“Do not come any closer. Take off your sandals,
for the place where you are standing is holy ground.” Exodus 3: 5
I loved it, even though I was always stubbing my toes. All summer long my big toes, painted bright orange with Mercurochrome, were recovering from some new assault. I stopped my play long enough to howl and go inside for a band aid, which always fell off and turned up later in the sandbox or on the kitchen floor.
I went everywhere barefoot. Rides in the car with the ribbed, rubber mats on the floor, to the A & P, where the linoleum was slick and a little sticky, to the Dime Store where the oiled floor was smooth and fragrant, and you could watch the cashews riding a little merry go round under a heat lamp and buy them warm and salty. I sprinted over the hot blacktop parking lot to place my order for a chocolate dipped cone at the Dairy Queen. Creeping over sharp edged dirt clods in the garden, hobbling over rocks in the alley, running up and down the streets and walks and through dew drenched grass, I picked up information about the world through the soles of my feet.
I used my bare feet to climb up the playground slide, perch on the jungle gym, and entertain my friends by picking up pencils with my toes. At my neighbor, Mrs. Wendel’s house, I sat on chair swinging my feet in the air and eating a cookie. I found Nancy Drew mysteries at the public library with its cool polished floors and lovely smell of books. In winter I toasted my tootsies over the oil furnace grate. Summers I challenged my brother to contests over who could hold his bare foot on an ice cube the longest.
Out at Grandpa’s in the country, I stepped carefully around the chicken droppings. I was acquainted with the slimy feel of the stuff between my toes. I ambled through my world digging my feet in warm beach sand, kicking up the soft talcum puff of dirt roads, splashing in creeks, slipping on mossy rocks, and screaming to discover that the strips of gooey mud clinging to my feet turned out to be leeches.
Off I would go, banging my toes against uneven sidewalk, where tree roots heaved the concrete into toe catching traps for children and the elderly. I caught my toes on furniture, had them run over with tricycles, wheel barrows and stomped on by my brother. (He will deny this.) There was the occasional sickening goo of dog manure and the large disgusting toad, who had a habit of taking a snooze in the cool of the evening just outside the back door. I checked the bottom of my foot for warts for weeks after that encounter.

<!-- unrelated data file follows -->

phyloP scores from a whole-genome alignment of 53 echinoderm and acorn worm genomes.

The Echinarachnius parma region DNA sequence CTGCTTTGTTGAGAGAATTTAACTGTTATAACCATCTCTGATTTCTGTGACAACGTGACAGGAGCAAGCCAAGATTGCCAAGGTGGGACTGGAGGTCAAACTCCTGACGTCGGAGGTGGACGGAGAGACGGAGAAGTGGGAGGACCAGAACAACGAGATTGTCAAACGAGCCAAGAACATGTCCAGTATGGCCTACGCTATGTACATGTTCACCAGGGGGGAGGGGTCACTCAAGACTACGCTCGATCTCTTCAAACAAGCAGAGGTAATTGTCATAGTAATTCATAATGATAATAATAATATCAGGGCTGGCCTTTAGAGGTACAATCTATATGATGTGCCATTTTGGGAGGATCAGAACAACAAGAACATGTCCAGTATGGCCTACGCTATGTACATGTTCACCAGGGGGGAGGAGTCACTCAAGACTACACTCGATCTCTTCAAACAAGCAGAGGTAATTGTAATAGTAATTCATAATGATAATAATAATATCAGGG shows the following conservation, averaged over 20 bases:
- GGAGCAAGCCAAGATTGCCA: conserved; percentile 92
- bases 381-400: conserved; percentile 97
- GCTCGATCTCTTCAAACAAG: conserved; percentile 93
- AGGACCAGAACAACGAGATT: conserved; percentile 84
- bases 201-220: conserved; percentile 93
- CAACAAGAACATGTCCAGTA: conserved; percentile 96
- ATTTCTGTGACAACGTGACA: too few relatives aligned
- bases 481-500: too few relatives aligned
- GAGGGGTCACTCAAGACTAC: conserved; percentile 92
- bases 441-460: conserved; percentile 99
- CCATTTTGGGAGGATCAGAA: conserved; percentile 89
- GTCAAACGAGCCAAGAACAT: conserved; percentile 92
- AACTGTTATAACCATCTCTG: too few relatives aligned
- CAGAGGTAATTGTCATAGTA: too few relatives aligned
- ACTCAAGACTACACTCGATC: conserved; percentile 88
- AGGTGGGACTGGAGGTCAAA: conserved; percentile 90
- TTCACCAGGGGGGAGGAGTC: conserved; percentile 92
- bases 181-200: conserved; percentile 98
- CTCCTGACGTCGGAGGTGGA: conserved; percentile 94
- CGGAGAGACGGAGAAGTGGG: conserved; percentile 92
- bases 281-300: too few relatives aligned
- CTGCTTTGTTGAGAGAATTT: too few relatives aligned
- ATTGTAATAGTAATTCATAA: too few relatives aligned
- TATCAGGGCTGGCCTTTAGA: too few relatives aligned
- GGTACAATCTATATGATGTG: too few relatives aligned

Other hazards included stickers, splinters, bee stings, broken glass, and the horror of my mother, a rusty nail. The Rusty Nail loomed nearly as dangerous as polio or a communist in my childhood. Once, running across a dock to leap in the lake, I caught a dock cleat between two toes. I played and swam all day. In the evening mom took me to Doc Jackson’s office where he cleaned out the debris between my toes and gave me a shot.
I even fought with my feet. My brother and I staged what we called feet-foot battles on the couch in the living room. We were trapped on a cliff with a thousand foot drop off and had enough food for only one of us to live for a year. We also had broken our arms in this scenario, so we had to fight for our survival with our feet and kick the other into oblivion.
When a trip required shoes, I usually couldn’t find them. I remember when mom finally put her properly shod foot down.
“Put your shoes on! You can’t go uptown barefoot.”
“Why not, Mom?”
“Because old men spit on the sidewalks.”
Well, that did give me pause. Uptown there were no signs that said No shoes. No shirts. No service. I do recall signs with dripping blue icicles and the invitation, Come in. It’s cool inside! To this day even though she has had air conditioning for years, my mother’s idea of a special treat is going out somewhere for a “cool drink,” which means lemonade or Seven Up.
I go barefoot much less these days. Arthritis has set into the joint of one of my toes. Something called Morton’s neuroma led me to the purchase of orthotic insoles.
I don’t know if my distaste for shoes had anything to do with my love for God, though the Holy One does seem to have a preference for a bare foot. When God told Moses to remove his sandals before the burning bush, he didn’t say take off your hat or your cloak or your tunic. Removing shoes is a sign of respect inmany faiths. Perhaps God is asking us to put nothing between our naked selves and the holy ground of God’s being. No pricy Manolo, Gucci, or Louis Vuitton’s, butrather, the simple and sometimes stinky vulnerability of a bare foot is what pleases the Lord.
You can pick up an amazing amount of information through the soles of your feet. They also hold countless memories. Maybe buried in our DNA is a holiness sensing device, which only works when we take off our shoes.
Holiness demands honesty and simplicity. Pretense, denial, deceit, and anything I might put on to cover up the truth of my own weakness and deep need must be removed, as we move closer to holiness. There are so many things we can put between ourselves and direct contact with the holiness of God on this good earth. God’s partiality for a bare foot over a resume wipes away any illusions that my worth is related to my bank account, or accomplishments. Maybe God is only a sucker for a well turned ankle, but I think it is our childlike, barefoot vulnerability and humility which he can’t resist.
I miss those barefoot days. I think I was closer to something essential, earthy and real. These days I walk back and forth in sensible shoes in the ivory tower of my head, rather than trod the messy ecstasy of the naked sole.
I do go out, weather permitting, without shoes to pick up my morning paper. I feel the rough walk under my feet and the wet grass between my toes. I look at the sky, the birds. I say:
Good Morning, Lord.
Help me this day to take off
whatever I try to put on
and your wondrous love.